SEX & WOMEN

8 Things To Learn From Having Sex For 8 Hours Straight

  • BY K. ALEISHA FETTERS FOR PREVENTION
    1 / 9 BY K. ALEISHA FETTERS FOR PREVENTION

    When you think of tantric sex, you probably think of Sting’s famous marathon sex sessions. 

    But tantra isn’t just a way for new-age musicians to screw like the Energizer bunny. For the uninitiated, tantric sex has its roots in ancient Indian principles. 

    It’s a form of meditation—a way to connect to both your partner and yourself in a more intimate way. 

    Rather than focusing on recreation, it emphasizes the same mindful techniques that can slash stress and increase your focus—both of which can lead to more pleasurable sex. 

    Ready to find bedroom and relationship bliss? Take a few lessons from tantric sex’s mindful practices.

    Related: 11 Tips For A Healthy Sex Life

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  • DITCH YOUR EXPECTATIONS
    2 / 9 DITCH YOUR EXPECTATIONS

    When you hang onto what you think sex should be—how it should feel, how long it should last, what positions you should hit, and so on—your pleasure doesn’t stand a chance, says Barbara Carrellas, author of Urban Tantra: Sacred Sex for the Twenty-First Century. 

    Those expectations are probably founded more in TV and movies than they are in reality. But when you let go of those comparisons, you can truly tap into the sensations you’re experiencing, as opposed to what you think you should be feeling (and how slowly or quickly you can get there).

     

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  • KNOW YOUR BODY
    3 / 9 KNOW YOUR BODY

    The better you know your body, the more connected you feel to yourself—and the better you can make requests to your partner during sex, says Elsbeth Meuth, director of the TantraNova Institute in Chicago. And that’s a big part of tantric sex: exploring your own body to better understand (and articulate) your pleasure points.

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  • SLOW DOWN
    4 / 9 SLOW DOWN

    There’s nothing wrong with the occasional quickie. But if you really want to use sex to connect, call off the race, says psychotherapist Barnaby B. Barratt, Ph.D., and author of What Is Tantric Practice? 

    Your move: During intercourse or foreplay, aim to make three strokes for every 30 you typically would. It sounds impossibly boring, but the opposite is true: Every sensation will stand apart so you can fully enjoy it.

    Related: Hot Sex Tip: What To Do When She’s On Top?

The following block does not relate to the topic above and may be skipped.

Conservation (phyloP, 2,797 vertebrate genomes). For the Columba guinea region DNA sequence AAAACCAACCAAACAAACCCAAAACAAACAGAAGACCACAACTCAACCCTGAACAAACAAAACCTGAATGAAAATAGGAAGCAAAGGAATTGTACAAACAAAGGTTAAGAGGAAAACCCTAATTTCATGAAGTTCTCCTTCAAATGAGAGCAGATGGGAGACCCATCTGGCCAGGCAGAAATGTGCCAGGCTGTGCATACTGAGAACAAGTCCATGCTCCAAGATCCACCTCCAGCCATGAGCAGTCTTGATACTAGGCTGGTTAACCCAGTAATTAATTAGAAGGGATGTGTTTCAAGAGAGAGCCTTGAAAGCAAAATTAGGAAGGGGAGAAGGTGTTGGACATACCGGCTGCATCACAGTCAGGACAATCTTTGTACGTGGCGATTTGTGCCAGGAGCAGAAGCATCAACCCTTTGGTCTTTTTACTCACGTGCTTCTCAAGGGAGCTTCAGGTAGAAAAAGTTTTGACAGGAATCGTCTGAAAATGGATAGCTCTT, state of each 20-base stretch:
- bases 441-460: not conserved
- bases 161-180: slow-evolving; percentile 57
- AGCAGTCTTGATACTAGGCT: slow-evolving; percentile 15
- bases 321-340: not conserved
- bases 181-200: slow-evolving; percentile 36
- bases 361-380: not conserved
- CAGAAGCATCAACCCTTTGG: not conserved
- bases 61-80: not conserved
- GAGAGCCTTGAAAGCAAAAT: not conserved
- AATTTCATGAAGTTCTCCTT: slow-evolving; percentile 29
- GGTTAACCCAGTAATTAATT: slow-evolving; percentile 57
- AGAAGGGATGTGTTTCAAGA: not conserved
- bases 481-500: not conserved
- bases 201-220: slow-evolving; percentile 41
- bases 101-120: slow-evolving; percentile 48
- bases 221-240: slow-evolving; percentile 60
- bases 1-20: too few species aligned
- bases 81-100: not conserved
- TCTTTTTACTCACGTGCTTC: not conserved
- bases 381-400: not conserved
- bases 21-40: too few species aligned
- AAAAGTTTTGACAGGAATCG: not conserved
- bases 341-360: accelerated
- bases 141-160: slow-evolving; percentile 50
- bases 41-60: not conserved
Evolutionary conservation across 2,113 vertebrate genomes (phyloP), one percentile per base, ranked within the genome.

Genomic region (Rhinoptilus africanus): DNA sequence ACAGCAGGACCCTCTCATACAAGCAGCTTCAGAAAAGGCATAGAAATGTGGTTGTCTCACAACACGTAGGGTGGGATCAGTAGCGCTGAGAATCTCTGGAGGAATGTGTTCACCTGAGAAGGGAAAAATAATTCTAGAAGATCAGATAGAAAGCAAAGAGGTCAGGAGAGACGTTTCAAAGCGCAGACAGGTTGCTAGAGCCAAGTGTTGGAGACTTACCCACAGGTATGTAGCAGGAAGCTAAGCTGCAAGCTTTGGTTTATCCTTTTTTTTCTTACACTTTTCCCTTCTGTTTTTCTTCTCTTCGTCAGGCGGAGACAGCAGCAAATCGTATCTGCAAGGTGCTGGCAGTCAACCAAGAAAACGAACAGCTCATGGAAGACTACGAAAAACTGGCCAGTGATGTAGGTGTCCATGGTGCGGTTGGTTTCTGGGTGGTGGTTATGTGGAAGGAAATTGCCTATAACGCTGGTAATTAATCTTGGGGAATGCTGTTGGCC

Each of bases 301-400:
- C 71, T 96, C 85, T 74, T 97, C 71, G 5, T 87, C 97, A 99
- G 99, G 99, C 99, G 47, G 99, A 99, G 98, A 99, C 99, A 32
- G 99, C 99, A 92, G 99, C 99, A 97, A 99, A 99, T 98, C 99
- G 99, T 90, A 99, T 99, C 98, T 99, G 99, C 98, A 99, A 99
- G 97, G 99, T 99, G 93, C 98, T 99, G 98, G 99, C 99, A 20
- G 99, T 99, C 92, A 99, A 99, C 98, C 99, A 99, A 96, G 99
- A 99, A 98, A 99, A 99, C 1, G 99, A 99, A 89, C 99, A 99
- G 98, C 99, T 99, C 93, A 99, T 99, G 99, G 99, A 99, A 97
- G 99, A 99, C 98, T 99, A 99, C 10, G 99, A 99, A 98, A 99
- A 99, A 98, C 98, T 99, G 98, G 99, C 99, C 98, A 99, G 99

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  • EXCITE YOUR SENSES
    5 / 9 EXCITE YOUR SENSES

    Sure, sex feels great, but what about your other senses? “Tantric sex is about creating a fully sensual experience,” says Carrellas. Dim the lights, dip strawberries in chocolate, or invest in a set of 1,000-thread-count sheets. 

    Catering to all of your senses will help get your entire body and mind in on the fun.

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  • OPEN YOUR EYES
    6 / 9 OPEN YOUR EYES

    What good is mood lighting if you’re going to keep your eyes closed? Open your eyes—and better yet, look into hers. It might feel weird at first, especially if you’ve never seen your partner mid-kiss before, says Carrellas. But try it and you’ll feel more turned on—guaranteed.

    Related: Sexual Fantasy: 9 Guys Share What They Want To Do In Bed But Are Afraid To Ask

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  • FOCUS YOUR THOUGHTS
    7 / 9 FOCUS YOUR THOUGHTS

    If you ever get distracted during sex, you compromise your connection, says Carrellas. “When you notice your thoughts trailing off, focus on what you’re feeling and experiencing in that moment,” she says. 

    Limit distractions like technology: A staggering 1 in 5 people even check their phones while doing the deed, according to a recent survey by Harris Interactive. Two words: airplane mode.

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  • APPRECIATE YOUR PARTNER
    8 / 9 APPRECIATE YOUR PARTNER

    One aspect of tantric sex involves “worshipping your partner,” but don’t worry—you don’t need to build a shrine to show reverence. 

    Just think through the things that make your wife wonderful to you: Maybe it’s her generosity, how she supports your dreams, or the way she cares for your children.

    And say “thank you.” Researchers found that expressing gratitude was associated with relationship satisfaction, as Prevention reported in Gratitude Keeps Your Relationships Going. 

     

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